The Australian Government Requests that Existing Financial Regulations Be Obeyed by Digital Asset Platforms.

The Australian Government Requests that Existing Financial Regulations Be Obeyed by Digital Asset Platforms.With a focus on improving oversight of customer funds, the Australian government has unveiled a proposal to impose stricter regulations...

The Australian Government Requests that Existing Financial Regulations Be Obeyed by Digital Asset Platforms.

The Australian Government Requests that Existing Financial Regulations Be Obeyed by Digital Asset Platforms.


With a focus on improving oversight of customer funds, the Australian government has unveiled a proposal to impose stricter regulations on cryptocurrency trading platforms.


According to a report by the Wall Street Journal, the proposal, which was unveiled on Monday, suggests putting digital asset platforms under the same legal restrictions as other providers of financial services.


Operators of crypto platforms will be required to obtain a financial services license as part of the plan, and customer funds will also be continuously monitored and periodically audited.


Australian Treasurer Jim Chalmers said in a statement that "the government is acting methodically to ensure that consumers are adequately protected and innovation can flourish.".


He added that the proposed rules are consistent with similar policies already in place in other jurisdictions.


Tighter Regulations are prompted by High-Profile Crypto Failures.


The recent failure of a few well-known cryptocurrency companies has highlighted the need for more stringent regulation.


For starters, the fall of the cryptocurrency exchange FTX in November 2022 exposed serious flaws.


According to the local bankruptcy administrator KordaMentha, at the time of its demise, FTX held a staggering 218.6 million Australian dollars (US$137.7 million) that belonged to 24,656 local customers.


It is important to note that FTX once held an Australian Financial Services license, which was subsequently suspended by authorities.


Sam Bankman-Fried, the founder of FTX, is currently on trial in the US.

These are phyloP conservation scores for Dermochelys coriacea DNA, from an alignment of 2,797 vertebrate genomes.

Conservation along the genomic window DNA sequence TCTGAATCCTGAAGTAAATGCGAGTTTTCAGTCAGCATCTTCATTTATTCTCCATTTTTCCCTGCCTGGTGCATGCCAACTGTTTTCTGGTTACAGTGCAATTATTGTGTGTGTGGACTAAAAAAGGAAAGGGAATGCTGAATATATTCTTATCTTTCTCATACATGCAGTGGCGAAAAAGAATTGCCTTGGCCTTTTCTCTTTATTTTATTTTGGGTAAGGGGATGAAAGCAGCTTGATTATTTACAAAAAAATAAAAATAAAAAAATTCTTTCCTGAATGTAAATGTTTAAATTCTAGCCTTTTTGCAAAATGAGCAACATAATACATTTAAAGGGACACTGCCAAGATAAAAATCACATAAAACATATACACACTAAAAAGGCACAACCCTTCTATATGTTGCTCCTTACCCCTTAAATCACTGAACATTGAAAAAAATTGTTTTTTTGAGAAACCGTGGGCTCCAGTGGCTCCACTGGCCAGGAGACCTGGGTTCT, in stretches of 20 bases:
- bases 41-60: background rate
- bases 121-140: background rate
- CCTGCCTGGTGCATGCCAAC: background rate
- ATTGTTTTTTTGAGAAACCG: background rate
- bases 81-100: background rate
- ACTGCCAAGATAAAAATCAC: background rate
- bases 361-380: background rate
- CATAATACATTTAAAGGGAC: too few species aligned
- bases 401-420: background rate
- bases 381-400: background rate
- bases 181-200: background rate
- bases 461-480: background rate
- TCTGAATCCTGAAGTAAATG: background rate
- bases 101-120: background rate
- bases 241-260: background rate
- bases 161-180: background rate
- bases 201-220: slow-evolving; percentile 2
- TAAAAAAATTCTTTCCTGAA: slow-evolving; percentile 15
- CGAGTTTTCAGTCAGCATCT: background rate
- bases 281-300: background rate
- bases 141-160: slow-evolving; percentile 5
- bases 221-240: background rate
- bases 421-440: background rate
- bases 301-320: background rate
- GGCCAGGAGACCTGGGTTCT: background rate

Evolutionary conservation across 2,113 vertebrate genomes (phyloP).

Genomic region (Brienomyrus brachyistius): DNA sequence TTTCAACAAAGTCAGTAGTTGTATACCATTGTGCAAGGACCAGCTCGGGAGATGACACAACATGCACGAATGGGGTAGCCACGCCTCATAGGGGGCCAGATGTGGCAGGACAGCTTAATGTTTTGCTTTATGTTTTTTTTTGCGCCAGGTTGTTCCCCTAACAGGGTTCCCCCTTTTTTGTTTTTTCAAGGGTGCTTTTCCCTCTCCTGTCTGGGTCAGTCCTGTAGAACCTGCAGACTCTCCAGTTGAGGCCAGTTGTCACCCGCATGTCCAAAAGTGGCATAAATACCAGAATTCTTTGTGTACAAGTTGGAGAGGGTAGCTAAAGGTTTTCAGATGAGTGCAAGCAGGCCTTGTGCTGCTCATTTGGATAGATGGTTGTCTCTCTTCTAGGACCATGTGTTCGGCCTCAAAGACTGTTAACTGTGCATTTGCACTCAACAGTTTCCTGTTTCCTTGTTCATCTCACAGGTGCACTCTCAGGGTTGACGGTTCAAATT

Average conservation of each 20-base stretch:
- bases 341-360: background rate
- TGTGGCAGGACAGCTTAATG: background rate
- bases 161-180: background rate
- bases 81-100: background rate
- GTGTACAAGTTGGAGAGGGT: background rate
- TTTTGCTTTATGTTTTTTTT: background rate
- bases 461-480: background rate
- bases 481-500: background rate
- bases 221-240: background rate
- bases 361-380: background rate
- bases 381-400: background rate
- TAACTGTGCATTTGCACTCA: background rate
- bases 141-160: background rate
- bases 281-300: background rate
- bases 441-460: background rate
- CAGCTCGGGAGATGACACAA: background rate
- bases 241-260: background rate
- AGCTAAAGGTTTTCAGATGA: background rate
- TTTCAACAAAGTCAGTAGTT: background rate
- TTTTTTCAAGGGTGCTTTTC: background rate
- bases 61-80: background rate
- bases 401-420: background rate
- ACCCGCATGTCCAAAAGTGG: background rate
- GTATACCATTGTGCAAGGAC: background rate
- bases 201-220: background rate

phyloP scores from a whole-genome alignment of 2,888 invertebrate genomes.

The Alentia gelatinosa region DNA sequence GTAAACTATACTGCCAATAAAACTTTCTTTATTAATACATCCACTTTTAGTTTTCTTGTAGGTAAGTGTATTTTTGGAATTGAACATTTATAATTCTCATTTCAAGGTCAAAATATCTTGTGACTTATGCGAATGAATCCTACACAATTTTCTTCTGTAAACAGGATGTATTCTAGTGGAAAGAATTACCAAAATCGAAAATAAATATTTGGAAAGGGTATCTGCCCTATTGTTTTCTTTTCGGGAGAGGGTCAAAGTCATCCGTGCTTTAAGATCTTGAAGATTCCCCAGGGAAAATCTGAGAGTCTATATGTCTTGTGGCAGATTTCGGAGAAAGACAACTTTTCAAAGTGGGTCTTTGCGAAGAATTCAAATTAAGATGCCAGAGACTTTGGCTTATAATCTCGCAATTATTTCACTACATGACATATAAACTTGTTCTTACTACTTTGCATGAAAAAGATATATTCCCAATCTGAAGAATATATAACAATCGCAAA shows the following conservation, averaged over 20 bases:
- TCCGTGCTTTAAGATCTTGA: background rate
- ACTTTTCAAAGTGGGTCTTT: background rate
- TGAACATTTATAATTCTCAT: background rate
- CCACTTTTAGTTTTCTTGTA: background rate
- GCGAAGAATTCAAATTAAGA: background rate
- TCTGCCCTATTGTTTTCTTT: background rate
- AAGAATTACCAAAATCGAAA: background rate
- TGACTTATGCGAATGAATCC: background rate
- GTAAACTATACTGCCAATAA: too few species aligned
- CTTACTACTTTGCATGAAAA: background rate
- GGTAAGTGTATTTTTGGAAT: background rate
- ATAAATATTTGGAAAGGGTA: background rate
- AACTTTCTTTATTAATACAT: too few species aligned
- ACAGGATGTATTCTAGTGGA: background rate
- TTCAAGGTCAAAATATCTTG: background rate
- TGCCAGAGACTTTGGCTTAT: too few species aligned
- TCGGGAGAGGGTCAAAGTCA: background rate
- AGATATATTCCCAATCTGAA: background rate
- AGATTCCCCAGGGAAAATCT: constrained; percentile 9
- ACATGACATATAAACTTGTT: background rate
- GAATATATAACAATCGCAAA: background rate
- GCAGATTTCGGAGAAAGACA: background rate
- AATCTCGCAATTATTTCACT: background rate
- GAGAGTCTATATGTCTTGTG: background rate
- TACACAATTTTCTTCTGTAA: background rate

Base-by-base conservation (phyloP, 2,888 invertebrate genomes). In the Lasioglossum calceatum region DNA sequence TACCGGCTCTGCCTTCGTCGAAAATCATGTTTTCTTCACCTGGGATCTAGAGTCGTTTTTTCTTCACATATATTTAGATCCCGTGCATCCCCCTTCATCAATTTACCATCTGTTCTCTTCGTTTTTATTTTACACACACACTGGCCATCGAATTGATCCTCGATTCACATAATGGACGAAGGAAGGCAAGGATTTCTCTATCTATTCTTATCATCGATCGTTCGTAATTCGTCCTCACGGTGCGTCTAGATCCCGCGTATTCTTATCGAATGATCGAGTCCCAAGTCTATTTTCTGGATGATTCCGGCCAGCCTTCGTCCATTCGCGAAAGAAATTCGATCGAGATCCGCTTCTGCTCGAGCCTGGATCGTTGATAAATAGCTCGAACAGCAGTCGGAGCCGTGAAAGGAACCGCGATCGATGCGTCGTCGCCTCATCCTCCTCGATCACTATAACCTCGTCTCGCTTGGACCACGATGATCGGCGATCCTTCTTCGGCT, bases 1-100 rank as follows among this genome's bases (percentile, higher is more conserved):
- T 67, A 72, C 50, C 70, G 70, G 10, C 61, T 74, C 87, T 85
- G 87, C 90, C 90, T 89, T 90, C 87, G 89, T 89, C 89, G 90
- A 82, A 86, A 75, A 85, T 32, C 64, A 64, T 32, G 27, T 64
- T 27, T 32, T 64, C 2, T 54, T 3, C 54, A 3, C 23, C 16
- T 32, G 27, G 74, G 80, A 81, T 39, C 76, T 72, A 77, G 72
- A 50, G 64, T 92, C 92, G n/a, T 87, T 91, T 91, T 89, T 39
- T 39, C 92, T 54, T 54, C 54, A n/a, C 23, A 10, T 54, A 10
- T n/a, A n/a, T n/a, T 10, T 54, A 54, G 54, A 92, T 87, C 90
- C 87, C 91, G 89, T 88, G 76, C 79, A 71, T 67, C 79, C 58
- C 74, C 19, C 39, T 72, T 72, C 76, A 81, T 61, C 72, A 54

Authorities claim that Bankman-Fried planned the theft of billions of dollars from clients, using the money for personal gain, business investments, and even political campaign donations.


Bankman-Fried has pleaded not guilty to all of the charges.


Australia is closely examining cryptocurrency.


Australia has recently become more concerned about cryptocurrency.


Back in May, cryptocurrency exchange Binance Australia informed customers that due to a decision by a third-party service provider, they would no longer be able to make deposits and withdrawals in Australian dollars.


Even the offices of Binance Australia were searched by Australian Securities and Investments Commission (ASIC) agents in July.


In addition, Australia's prudential regulator instructed banks to report their exposures to cryptocurrency companies and startups in March as a result of the failure of Silicon Valley Bank and the ensuing turmoil in the banking industry.


The APRA requested that local banks enhance their reports on cryptocurrency assets and send daily updates to the regulator in order to learn more about potential security holes in the system.


Blockchain Australia, an organization that represents the blockchain and digital currency industries in Australia, has introduced new initiatives to address the problem of crypto scams and frauds in response to the tightening regulations on cryptocurrency payments.


The organization will implement a number of initiatives under the new plan, including roundtable discussions and educational initiatives.


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